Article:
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70 Years of Nuclear Weapons: A Personal View

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Thursday, 06 Aug 2015 04:46 PM Current | Bio | Archive

August 6, 2015 marks the 70th anniversary of an American Boeing B-29 bomber dropping the world’s first atomic bomb used in warfare, on Hiroshima.

Both the uranium “Little Boy” bomb dropped on Hiroshima and the plutonium “Fat Man” implosion bomb used on Nagasaki a few days later on August 9th, were developed by the secret Manhattan Project, in particular a branch called “Project Y” at the Los Alamos Laboratory in New Mexico, headed by J. Robert Oppenheimer.

The Manhattan Project is a perfect example of where human priorities lie when it comes to science and technology, particularly during wartime.

Put it this way: The German-American science writer Willy Ley once noted that if a really wealthy individual such as Andrew Carnegie or John D. Rockefeller had wanted to ride a rocket into orbit, he could have done so as early as 1910.

Even at that early date, scientists and technologists understood all of the components of spaceflight: rocket propulsion, the mathematics of trajectories, airtight suits, heat-resistant metals suitable for rocket motors and spaceship frames and skins (such as Monel metal, patented in 1906), as well as how to liquefy and store oxygen and hydrogen to use as rocket fuel.

Alas, those unfortunate souls who dared suggest such an enterprise were lambasted by just about everybody — take the American professor and inventor Robert H. Goddard, for example, who was ridiculed for his experiments and spaceflight theories by no less than The New York Times in a July 13, 1920 editorial.

It was not until April 12, 1957 that the first human finally ventured into space: Yuri Gagarin, who orbited the Earth in his Vostok 1 spacecraft.

On the other hand, the discovery of nuclear fission on December 17, 1938 by German scientist Otto Hahn and his assistant Fritz Strassmann, set about a mad dash by America, Britain, Germany and Japan to develop an atomic bomb.

In the case of America, the Manhattan Project achieved the first atomic explosion just a few years later with a device called “Gadget,” detonated on July 16, 1945 near Alamogordo, New Mexico.

It had taken more than 130,000 workers and $2 billion ($26 billion in 2015 dollars) to enter the nuclear age.

I have a unique view of all of this, since my late mother, the former Louise M. Di Servio (July 14, 1913–June 28,1969) was a mathematician who worked on The Bomb — not at Los Alamos, but from the comfort of her home on Hillside Avenue in Nutley, New Jersey.

Louise seemed an unlikely person to become involved with The Bomb. Born to a well-to-do family, who counted Napoleon in their family tree, she earned a degree in theology from the American Baptist Home Mission Society’s International Baptist Seminary, which flourished from 1921–1941 in East Orange, New Jersey.

She had wanted to be a missionary, but while at the seminary she met the man who would become her first husband, a Czechoslovakian named Victor Medla. They decided to remain in America. (Tragically Victor died in his 30s of a heart attack.)

As Louise Medla, she became chief statistician of the Metropolitan Life Insurance Company in Newark, NJ. This was thanks to her near-photographic memory and idiot savant-like abilities when it came to doing mathematical computations at lightning speed — without the need for a calculating device or even a scratchpad.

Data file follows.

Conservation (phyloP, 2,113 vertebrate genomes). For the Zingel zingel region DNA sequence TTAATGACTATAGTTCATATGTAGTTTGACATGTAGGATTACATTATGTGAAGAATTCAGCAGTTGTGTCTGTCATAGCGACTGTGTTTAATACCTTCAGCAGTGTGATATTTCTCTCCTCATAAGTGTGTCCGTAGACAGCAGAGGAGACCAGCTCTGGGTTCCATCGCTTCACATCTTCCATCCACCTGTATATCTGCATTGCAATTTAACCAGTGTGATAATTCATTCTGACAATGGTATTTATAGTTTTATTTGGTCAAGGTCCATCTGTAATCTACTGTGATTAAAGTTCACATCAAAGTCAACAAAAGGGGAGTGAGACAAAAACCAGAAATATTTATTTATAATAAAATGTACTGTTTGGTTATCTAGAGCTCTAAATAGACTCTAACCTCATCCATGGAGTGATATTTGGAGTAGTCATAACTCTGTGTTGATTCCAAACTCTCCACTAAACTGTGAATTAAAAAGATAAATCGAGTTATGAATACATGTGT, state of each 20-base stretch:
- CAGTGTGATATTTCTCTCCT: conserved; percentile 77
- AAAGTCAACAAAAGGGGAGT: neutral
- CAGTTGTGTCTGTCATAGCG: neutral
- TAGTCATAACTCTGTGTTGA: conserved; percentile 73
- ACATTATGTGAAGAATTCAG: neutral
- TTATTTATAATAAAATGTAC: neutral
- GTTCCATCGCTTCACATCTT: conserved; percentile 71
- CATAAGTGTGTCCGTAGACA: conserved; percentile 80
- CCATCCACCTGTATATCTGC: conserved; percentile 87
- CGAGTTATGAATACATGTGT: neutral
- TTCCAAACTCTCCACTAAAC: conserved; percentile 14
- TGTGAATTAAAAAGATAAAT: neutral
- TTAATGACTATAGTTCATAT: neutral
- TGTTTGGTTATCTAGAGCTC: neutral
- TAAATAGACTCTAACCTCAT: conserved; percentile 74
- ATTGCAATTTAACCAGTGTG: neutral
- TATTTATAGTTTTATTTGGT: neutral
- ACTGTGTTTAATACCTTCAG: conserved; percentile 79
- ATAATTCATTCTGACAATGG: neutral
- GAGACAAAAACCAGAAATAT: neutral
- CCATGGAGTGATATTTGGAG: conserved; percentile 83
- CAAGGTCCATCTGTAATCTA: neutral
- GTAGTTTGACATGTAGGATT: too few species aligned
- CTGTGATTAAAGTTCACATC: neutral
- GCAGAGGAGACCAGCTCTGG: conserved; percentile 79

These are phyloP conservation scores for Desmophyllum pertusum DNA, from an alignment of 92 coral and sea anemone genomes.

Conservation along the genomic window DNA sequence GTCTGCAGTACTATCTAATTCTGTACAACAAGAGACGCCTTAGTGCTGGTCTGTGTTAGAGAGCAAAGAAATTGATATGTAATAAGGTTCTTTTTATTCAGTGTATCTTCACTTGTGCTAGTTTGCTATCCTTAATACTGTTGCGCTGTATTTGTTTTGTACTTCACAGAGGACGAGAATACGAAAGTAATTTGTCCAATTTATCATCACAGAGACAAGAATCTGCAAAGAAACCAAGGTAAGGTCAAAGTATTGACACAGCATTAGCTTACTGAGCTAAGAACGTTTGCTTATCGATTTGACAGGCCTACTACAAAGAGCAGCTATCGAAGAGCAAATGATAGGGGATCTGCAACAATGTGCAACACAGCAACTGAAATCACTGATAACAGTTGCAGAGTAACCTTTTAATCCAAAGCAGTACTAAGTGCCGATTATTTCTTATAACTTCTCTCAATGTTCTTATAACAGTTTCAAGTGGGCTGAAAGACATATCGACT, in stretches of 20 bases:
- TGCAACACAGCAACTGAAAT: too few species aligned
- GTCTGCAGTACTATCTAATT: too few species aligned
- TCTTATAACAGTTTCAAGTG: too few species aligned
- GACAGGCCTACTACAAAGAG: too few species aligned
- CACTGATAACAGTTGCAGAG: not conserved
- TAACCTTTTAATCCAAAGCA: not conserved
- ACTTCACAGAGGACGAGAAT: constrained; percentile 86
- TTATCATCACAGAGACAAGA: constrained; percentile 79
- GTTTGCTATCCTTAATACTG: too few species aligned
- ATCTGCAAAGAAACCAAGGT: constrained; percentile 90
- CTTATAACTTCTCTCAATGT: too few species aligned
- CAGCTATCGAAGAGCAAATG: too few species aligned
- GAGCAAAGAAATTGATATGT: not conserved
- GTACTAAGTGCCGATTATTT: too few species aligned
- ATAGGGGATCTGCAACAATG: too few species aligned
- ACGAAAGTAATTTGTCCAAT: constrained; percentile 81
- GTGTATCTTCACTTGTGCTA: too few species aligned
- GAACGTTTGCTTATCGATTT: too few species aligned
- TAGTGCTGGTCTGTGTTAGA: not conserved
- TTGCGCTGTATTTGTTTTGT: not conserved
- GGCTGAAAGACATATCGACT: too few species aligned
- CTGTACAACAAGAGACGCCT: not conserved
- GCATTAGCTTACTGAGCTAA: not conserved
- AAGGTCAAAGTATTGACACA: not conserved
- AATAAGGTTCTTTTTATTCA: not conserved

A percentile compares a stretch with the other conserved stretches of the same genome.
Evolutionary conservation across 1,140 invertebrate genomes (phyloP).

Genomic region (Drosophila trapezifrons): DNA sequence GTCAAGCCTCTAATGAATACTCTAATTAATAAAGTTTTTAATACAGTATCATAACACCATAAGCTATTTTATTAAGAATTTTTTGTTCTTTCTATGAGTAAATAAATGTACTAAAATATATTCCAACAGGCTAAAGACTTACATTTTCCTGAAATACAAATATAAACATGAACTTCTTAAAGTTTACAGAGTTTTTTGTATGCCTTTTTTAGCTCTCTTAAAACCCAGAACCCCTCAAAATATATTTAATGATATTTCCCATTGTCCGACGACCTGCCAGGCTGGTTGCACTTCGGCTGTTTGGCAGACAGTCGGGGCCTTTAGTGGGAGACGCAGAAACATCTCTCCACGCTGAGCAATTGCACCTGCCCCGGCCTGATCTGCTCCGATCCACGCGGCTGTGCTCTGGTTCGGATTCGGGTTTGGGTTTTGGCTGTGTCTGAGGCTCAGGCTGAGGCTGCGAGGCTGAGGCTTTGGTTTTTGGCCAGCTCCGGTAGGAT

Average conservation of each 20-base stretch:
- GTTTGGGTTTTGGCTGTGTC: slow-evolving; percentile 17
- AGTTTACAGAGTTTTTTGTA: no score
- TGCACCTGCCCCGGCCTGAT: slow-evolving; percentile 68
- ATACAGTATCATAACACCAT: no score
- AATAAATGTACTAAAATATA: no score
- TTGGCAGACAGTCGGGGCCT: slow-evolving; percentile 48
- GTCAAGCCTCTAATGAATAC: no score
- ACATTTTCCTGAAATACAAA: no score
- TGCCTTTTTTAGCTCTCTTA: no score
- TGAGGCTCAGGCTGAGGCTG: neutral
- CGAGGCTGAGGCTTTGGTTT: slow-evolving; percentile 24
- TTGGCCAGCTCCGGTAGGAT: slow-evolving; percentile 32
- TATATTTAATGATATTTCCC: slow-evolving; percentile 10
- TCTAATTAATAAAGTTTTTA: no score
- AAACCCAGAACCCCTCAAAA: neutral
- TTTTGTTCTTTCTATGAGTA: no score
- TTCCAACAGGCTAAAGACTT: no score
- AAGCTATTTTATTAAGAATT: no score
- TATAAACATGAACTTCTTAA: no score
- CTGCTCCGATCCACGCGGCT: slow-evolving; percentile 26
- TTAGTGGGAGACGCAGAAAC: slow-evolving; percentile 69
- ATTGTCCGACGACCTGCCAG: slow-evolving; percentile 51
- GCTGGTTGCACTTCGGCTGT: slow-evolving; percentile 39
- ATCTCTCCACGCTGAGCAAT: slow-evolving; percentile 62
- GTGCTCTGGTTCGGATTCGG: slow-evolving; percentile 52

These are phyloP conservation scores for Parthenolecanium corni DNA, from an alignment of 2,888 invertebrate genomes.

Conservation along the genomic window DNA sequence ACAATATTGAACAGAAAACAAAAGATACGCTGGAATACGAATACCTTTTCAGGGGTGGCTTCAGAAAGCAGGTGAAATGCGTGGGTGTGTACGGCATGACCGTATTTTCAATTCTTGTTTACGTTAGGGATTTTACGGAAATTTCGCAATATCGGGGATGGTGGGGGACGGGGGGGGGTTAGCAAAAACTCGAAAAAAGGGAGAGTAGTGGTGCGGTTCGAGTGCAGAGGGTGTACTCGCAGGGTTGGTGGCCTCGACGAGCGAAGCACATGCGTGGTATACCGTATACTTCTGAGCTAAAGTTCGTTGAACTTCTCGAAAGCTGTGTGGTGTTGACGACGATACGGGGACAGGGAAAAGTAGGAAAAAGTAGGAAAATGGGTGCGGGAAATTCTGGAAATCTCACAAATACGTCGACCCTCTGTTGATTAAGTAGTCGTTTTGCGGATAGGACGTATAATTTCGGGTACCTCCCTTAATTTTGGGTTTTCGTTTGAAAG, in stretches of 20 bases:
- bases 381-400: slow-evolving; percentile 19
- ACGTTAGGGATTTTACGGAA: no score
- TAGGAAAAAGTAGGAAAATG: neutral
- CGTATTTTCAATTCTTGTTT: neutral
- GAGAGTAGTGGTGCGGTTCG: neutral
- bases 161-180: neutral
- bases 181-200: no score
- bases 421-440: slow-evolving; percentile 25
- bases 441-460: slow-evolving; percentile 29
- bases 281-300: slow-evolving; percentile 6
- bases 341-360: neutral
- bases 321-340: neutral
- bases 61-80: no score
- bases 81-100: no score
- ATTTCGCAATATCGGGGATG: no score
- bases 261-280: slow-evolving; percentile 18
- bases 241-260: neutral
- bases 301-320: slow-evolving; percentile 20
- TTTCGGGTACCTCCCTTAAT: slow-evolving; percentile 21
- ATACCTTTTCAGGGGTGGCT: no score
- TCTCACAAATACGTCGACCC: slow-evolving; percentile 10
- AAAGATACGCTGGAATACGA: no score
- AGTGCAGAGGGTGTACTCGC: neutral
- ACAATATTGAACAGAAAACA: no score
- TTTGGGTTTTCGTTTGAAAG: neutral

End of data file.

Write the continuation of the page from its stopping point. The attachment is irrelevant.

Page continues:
Naturally, she was called upon to work on the Manhattan Project as one of their "human computers.” It was physicist Richard Feynman's idea to break up the mathematical “grunt work” on the project into 80 pieces, each of which would be sent to a mathematician somewhere in the United States.

Any single piece falling into enemy hands would be meaningless.

When the government courier first arrived he asked, “Mrs. Medla, when shall I come back for the results? A week? Ten days?”

She replied, with perfect aplomb, “If I make you a cup of coffee, could you take a seat in the living room for half an hour? You can leave with the results.” Recounting the story shortly before her death, she recalled the look of astonishment on the fellow’s face.

She found an error in the equations regarding the production of the fissionable material that, if not caught quickly, might have delayed production of The Bomb long enough to necessitate the Invasion of Japan.

After she met and married my father in 1949, she left her job to give birth to yours truly and become a typical housewife of the 1950s.

Still, her old boss would sometimes stop by the house to beg her to come back, for although the company had replaced her with six other women, the department was floundering.

In recalling her personality, let’s just say that she did not suffer fools gladly.

Richard Grigonis is an internationally known technology editor and writer. He was executive editor of Technology Management Corporation’s IP Communications Group of magazines from 2006 to 2009. The author of five books on computers and telecom, including the highly influential Computer Telephony Encyclopedia (2000), he was the chief technical editor of Harry Newton's Computer Telephony magazine (later retitled Communications Convergence after its acquisition by Miller Freeman/CMP Media) from its first year of operation in 1994 until 2003. Read more reports from Richard Grigonis — Click Here Now.

 
 


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The Manhattan Project is a perfect example of where human priorities lie when it comes to science and technology, particularly during wartime.
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2015-46-06
Thursday, 06 Aug 2015 04:46 PM
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